Emerging Leaders Program

Emerging Leaders

ICLD 2.5 Proactive: Discussion Board

Instructor: Dr. Mitch
Replies
12
Voices
8
Instructions:  
  1. Post a new discussion related to the topics covered in this module.  Your post needs to provide specific lessons learned with examples from this module helping you enhance your leadership capacity at work.
  2. After posting your discussion, review posts provided by other students in the class and reply to at least one of them. 

12 Comments

  • Hey everyone,

    I just finished the Proactive Communications module and wanted to share what I learned. One of the key takeaways for me was the importance of the three elements of proactive communication: content, voice, and non-verbal cues.

    According to the module, content only accounts for 7-10% of the message we convey, while our voice makes up 33-40%, and non-verbal cues account for a whopping 50-60%. This was eye-opening for me, as I hadn’t realized just how much impact our tone and body language can have on how our message is received.

    As someone who frequently communicates via email and other written forms, I need to be more mindful of how the recipient might perceive my tone. I also plan to improve my non-verbal communication skills in video meetings.

    Overall, I found the Proactive Communications module incredibly informative and helpful. I’m excited to put what I’ve learned into practice and see its positive impact on my interactions with others.

  • This module covered communication and the important role it plays in bringing peace out of disorder. In many large incidents communication is the first thing to break down. The dimension control matrix helps clarify the chaotic situations we find ourselves in and breaks it down between level of control we have and the dimension to better evaluate the severity. When going through the 5 maxims of effective communication I thought that number 4 was particularly relevant. Number 4 focused on responding to meaning, not to words. This would include empathy and trying to see things through someone else’s eyes. Many times when officers respond to calls they bear the brunt of someone’s misplaced anger and it is important not to take it personally and learn to diffuse the situation that is causing the anger and frustration.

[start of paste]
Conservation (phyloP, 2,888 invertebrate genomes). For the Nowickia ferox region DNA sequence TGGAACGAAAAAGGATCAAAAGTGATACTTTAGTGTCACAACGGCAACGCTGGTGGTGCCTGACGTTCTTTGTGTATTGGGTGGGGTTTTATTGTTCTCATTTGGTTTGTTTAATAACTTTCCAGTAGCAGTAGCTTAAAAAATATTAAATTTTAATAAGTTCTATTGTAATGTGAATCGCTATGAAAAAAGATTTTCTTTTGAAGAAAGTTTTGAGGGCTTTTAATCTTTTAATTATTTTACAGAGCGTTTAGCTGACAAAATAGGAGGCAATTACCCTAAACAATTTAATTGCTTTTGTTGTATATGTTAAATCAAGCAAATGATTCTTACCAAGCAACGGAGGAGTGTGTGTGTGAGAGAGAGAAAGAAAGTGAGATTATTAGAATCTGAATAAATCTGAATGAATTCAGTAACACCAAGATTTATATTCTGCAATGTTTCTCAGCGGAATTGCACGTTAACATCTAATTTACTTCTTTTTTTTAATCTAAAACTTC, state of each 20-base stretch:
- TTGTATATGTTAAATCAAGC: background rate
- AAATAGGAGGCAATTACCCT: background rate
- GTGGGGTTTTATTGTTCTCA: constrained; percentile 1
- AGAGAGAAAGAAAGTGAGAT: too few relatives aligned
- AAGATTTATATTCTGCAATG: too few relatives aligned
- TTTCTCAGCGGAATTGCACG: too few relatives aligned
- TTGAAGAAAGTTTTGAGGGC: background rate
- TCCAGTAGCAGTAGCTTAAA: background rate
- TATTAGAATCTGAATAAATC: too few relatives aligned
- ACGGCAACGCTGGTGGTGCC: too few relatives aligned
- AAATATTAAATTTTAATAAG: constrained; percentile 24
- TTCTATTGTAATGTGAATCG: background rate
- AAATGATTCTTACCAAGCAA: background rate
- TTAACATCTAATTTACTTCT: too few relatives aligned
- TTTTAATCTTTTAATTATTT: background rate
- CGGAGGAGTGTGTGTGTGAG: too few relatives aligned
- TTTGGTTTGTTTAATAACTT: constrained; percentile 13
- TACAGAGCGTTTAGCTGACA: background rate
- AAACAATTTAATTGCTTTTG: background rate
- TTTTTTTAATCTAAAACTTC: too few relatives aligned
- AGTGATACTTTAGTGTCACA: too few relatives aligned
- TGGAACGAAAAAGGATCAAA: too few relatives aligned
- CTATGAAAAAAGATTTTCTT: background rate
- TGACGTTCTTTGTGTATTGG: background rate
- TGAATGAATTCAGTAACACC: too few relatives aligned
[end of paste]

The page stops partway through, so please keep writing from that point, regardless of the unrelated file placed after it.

• The TED Talk “How to speak up for yourself” by Adam Galinsky highlighted in this lesson was quite interesting. He talked about a few situations I feel most of us have gotten into in the work place. The first was the low-power double bind – if I don’t speak up, I go unnoticed – but, if I do speak up, I may get rejected. He talked about ways on how to expand your range by being more confident and explained that if you feel/portray this, others will believe it as well and give you more power to speak. He also talked about the self-promotion double bind – if I don’t advertise accomplishments, I’ll go unnoticed – but, if I advertise my accomplishments, I may get rejected. All of these things are issues we face in the workforce and it was interesting to hear some feedback on how to handle them as well as just when to speak up and how to gain the power to feel we can. Definitely important for us as we try to move through the chain of commands at our respective agencies moving forward.

    I also thought the lesson was important. We all know that what we say matters less than how we say it and this is rooted in how we interpret messages. 7-10 of meaning comes from content and the remaining comes from the delivery (voice and non-verbals). It’s important to keep this in mind when passing on information in the workplace. Especially when mixing in-person verbal communication with written communication. Making sure the content of your message is actually what you intended.

    I especially thought the response to people who are very upset being, “I understand why you’re upset. I’m here to help. Now that I’m with you, here’s what I’m going to do”. It’s empathetic/respectful and it grounds their expectations in reality which is important for trying to reduce further complaints and unhappy citizens.